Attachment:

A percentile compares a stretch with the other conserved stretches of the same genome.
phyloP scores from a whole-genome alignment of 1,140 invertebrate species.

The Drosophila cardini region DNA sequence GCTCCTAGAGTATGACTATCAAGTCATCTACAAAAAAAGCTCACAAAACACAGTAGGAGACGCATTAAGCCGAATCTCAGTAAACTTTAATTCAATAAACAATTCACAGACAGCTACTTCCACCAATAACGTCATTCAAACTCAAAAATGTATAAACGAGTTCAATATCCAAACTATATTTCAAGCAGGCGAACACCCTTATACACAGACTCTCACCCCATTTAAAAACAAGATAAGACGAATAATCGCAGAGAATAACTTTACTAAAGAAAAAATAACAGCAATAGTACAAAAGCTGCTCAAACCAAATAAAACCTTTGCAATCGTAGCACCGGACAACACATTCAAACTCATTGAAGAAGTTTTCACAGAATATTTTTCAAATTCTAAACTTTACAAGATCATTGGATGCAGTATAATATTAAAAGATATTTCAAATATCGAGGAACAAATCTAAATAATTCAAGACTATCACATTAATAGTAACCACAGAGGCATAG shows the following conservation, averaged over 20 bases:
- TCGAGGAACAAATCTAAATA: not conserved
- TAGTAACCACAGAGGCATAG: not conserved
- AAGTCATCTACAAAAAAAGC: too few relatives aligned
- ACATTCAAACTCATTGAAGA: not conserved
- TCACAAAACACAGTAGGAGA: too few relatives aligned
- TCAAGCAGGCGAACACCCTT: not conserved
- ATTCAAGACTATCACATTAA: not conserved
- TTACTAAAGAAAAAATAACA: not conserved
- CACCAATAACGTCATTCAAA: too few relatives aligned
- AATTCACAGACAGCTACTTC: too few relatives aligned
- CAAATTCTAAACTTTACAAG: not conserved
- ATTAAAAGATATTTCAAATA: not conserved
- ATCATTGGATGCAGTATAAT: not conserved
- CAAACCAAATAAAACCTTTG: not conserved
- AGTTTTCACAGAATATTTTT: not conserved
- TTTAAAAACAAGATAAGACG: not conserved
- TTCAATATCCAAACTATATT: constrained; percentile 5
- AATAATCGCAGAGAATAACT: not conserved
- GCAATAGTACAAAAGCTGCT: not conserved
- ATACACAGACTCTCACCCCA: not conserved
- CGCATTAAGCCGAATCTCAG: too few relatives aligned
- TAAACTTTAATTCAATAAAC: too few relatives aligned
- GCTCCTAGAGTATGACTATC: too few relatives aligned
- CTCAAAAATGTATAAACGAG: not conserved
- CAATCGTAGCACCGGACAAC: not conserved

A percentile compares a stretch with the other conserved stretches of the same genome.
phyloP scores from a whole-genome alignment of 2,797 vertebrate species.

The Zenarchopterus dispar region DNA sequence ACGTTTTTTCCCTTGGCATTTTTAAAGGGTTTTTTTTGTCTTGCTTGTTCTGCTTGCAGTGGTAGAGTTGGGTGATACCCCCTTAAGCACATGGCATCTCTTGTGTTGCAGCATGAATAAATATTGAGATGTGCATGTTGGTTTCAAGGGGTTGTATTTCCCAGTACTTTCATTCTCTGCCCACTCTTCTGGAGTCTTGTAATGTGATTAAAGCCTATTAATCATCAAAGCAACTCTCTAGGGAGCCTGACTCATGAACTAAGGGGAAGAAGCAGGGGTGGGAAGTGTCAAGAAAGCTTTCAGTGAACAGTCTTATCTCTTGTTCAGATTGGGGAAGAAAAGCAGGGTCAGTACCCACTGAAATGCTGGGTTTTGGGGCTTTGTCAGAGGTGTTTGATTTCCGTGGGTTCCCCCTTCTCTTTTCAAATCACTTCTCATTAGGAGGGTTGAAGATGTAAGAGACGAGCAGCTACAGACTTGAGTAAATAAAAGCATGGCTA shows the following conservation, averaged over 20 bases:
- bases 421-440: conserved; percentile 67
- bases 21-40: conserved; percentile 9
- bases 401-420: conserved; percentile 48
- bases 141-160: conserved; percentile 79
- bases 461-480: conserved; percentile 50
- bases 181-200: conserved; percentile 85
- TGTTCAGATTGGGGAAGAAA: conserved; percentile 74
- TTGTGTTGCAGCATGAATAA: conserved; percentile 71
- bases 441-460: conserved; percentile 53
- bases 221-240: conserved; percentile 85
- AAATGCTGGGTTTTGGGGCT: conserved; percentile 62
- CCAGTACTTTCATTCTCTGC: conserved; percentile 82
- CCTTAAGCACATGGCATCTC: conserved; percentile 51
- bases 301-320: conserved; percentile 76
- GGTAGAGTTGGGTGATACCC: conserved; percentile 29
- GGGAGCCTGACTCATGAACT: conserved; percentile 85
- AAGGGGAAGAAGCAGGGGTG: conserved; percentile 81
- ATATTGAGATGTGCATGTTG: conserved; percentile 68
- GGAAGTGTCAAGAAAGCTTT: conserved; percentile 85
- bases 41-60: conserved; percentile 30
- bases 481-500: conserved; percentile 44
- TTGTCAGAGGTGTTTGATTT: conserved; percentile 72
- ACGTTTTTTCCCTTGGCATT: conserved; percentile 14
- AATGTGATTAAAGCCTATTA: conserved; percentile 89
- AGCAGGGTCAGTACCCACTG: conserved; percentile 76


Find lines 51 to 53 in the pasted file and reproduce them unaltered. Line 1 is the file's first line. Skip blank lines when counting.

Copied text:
- bases 41-60: conserved; percentile 30
- bases 481-500: conserved; percentile 44
- TTGTCAGAGGTGTTTGATTT: conserved; percentile 72